Normal and Abnormal Behaviour in Chinese Culture
Culture, Illness & Healing
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|Format: ||Paperback / softback, 464 pages, 1980 Edition|
|Published In: ||Netherlands, 11 May 2011|
Our purpose in assembling the papers in this collection is to introduce readers to studies of normal and abnormal behavior in Chinese culture. We want to offer a sense o/what psychiatrists and social scientists are doing to advance our under- standing of this subject, including what fmdings are being made, what questions researched, what conundrums worried over. Since our fund of knowledge is obviously incomplete, we want our readers to be aware of the limits to what we know and to our acquisition of new knowledge. Although the subject is too vast and uncharted to support a comprehensive synthesis, in a few areas - e. g. , psychiatric epidemiology - enough is known for us to be able to present major reviews. The chapters themselves cover a variety of themes that we regard as both intrinsically interesting and deserving of more systematic evaluation. Many of the issues they address we believe to be valid concerns for comparative cross- cultural studies. No attempt is made to artificially integrate these chapters, since the editors wish to highlight their distinctive interpretive frameworks as evidence of the rich variety of approaches that scholars take to this subject. 'We see this volume as a modest and self-consciously limited exploration. Here are some accounts and interpretations (but by no means all) of normal and ab- normal behavior in the context of Chinese culture that we believe fashion a more discriminating understanding of at least a few important aspects of that subject.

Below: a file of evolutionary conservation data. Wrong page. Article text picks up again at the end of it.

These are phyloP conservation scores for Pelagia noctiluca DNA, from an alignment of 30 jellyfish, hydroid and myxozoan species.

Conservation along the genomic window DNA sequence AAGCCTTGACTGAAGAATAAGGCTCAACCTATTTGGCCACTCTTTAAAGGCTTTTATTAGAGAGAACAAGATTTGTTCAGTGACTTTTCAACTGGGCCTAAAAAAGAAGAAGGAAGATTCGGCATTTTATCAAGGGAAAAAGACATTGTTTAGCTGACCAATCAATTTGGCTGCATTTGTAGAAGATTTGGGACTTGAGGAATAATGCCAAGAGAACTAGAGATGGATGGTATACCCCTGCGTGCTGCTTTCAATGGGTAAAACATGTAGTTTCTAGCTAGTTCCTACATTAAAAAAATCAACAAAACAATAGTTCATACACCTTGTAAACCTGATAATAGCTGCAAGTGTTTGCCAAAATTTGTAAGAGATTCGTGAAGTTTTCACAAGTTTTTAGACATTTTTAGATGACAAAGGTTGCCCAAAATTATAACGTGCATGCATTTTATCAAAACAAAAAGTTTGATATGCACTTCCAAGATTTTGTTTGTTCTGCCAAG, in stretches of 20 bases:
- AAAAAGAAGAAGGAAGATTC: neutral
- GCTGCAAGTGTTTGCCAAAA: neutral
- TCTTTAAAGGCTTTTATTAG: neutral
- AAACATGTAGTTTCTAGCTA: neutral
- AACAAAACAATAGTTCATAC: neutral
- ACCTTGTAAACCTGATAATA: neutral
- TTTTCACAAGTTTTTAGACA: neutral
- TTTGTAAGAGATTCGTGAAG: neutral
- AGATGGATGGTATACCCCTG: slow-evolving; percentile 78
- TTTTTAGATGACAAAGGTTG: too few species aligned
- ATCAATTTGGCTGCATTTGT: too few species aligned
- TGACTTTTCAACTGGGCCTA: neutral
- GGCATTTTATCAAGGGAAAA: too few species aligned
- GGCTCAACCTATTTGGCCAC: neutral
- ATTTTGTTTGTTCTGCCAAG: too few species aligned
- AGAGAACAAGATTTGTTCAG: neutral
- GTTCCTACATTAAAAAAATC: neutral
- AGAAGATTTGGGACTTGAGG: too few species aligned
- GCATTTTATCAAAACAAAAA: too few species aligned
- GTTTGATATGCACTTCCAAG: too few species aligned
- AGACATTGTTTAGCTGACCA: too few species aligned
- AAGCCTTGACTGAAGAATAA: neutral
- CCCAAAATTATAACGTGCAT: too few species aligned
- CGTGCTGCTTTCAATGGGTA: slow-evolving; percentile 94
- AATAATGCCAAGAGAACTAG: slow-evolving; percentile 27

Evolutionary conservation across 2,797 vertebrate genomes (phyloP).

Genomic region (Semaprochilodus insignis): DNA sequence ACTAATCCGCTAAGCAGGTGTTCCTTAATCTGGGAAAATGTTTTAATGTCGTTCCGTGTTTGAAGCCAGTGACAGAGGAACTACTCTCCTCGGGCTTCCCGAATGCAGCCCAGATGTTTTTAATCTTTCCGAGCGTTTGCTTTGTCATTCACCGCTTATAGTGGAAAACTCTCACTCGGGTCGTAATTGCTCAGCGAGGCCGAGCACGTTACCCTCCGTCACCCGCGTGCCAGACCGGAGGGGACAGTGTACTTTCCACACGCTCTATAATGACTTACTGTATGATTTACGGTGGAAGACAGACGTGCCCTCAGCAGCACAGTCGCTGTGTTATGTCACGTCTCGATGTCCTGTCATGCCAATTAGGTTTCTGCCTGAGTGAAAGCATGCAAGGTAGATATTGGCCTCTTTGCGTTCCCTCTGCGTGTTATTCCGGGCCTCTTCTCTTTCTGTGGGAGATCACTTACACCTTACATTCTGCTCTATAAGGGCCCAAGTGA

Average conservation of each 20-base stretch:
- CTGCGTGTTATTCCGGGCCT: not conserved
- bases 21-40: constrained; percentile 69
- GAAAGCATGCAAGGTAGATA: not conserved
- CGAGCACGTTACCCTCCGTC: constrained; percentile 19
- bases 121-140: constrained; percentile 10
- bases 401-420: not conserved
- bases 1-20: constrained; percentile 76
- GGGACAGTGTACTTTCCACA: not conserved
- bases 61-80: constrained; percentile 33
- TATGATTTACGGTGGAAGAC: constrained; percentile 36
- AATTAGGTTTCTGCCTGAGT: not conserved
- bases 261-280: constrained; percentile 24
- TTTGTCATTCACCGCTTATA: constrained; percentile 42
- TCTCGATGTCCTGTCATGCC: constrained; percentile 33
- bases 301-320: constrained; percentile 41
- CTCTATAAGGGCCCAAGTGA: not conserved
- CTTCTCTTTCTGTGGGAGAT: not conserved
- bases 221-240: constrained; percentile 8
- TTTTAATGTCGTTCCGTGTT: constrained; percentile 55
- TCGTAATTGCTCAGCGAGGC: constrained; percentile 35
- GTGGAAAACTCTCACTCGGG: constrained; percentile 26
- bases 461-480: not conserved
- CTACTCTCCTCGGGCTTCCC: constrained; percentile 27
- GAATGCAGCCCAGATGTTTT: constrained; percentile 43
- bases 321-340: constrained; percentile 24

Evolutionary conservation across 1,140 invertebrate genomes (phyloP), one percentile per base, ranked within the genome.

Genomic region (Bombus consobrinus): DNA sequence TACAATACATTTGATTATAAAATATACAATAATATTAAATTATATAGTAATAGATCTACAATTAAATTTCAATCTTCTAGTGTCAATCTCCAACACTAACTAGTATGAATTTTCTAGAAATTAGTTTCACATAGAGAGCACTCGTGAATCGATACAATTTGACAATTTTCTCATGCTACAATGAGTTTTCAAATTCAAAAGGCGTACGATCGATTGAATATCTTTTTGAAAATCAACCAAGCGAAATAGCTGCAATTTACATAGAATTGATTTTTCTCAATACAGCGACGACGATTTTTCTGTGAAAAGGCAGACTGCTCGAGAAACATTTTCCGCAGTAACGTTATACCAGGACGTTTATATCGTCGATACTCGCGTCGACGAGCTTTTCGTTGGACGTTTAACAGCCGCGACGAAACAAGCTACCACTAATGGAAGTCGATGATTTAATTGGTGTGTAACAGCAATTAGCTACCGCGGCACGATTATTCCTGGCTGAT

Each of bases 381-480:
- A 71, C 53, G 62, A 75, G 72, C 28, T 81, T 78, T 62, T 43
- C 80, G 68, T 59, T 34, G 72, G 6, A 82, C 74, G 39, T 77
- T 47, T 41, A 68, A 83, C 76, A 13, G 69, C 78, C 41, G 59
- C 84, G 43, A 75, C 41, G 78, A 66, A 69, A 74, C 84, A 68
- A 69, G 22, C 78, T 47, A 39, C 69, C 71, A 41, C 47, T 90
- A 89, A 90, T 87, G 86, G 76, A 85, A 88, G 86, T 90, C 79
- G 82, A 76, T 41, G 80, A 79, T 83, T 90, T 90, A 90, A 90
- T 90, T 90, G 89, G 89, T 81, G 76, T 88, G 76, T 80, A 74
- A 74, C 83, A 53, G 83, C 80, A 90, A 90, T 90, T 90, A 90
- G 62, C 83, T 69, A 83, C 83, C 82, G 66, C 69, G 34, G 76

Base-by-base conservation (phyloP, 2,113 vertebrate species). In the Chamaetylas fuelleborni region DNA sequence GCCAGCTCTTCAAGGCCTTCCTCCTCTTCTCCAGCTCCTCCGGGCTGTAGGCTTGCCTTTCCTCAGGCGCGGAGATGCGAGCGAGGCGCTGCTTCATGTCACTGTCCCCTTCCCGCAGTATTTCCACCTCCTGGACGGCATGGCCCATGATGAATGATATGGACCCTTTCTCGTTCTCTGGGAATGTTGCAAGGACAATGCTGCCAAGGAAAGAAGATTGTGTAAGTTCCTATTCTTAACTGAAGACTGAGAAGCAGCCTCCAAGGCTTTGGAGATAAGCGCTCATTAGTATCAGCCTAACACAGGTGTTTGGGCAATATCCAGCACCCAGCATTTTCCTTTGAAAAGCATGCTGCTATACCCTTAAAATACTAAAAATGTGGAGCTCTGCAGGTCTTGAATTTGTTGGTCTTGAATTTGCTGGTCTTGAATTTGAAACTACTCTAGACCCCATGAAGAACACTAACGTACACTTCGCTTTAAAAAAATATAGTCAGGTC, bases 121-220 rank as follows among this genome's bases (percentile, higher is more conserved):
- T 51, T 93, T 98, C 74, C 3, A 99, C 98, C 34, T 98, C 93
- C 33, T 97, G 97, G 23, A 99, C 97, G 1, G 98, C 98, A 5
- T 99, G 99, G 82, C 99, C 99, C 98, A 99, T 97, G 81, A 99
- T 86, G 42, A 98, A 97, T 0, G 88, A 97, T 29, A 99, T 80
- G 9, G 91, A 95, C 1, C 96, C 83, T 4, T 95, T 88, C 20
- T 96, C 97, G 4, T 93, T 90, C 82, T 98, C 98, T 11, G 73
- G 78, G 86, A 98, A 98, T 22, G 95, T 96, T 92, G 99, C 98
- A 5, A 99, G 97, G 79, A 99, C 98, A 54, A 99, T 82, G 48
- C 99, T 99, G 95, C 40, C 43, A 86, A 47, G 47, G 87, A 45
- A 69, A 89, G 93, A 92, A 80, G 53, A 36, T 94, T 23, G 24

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Table of Contents
Section I: Historical and Cultural Background of Beliefs and Norms Governing Behavior.- 1. Selfhood and Authority in Neo-Confucian Political Culture.- 2. Suicide and the Family in Pre-modern Chinese Society.- 3. Normal and Deviant Drinking in Rural Taiwan.- 4. In the Presence of Authority: Hierarchical Roles in Chinese Spirit Medium Cults.- 5. Insanity in Imperial China: A Legal Case Study.- 6. Traditional Chinese Medical Beliefs and Their Relevance for Mental Illness and Psychiatry.- Section II: Child Development and Childhood Psychopathology.- 7. Conformity and Deviance Regarding Moral Rules in Chinese Society: A Socialization Perspective.- 8. Childhood Psychopathology: A Dialogue with Special Reference to Chinese and American Cultures.- 9. Sex Difference in School Adjustment in Taiwan.- Section III: Family Studies.- 10. Deviant Marriage Patterns in Chinese Society.- 11. Family and Community in the People's Republic.- 12. The Effect of Family Pathology on Taipei's Juvenile Delinquents.- Section IV: Psychiatric Studies: Epidemiological and Clinical.- 13. Overview of Mental Disorders in Chinese Cultures: Review of Epidemiological and Clinical Studies.- 14. Sex Roles, Social Status, and Psychiatric Symptoms in Urban Hong Kong.- 15. Mental Health Status of Chinese in the United States.- 16. The American Experience of the Chinese Student: On Being Normal in an Abnormal World.- 17. Mental Illness and Psychosocial Aspects of Medical Problems in China.- 18. Shen-K'uei Syndrome: A Culture-Specific Sexual Neurosis in Taiwan.- 19. Culture-Bound Syndromes among Overseas Chinese.- 20. Love, Denial and Rejection: Responses of Chinese Families to Mental Illness.- Epilogue.- List of Contributors.- Citation Index.
15+ years |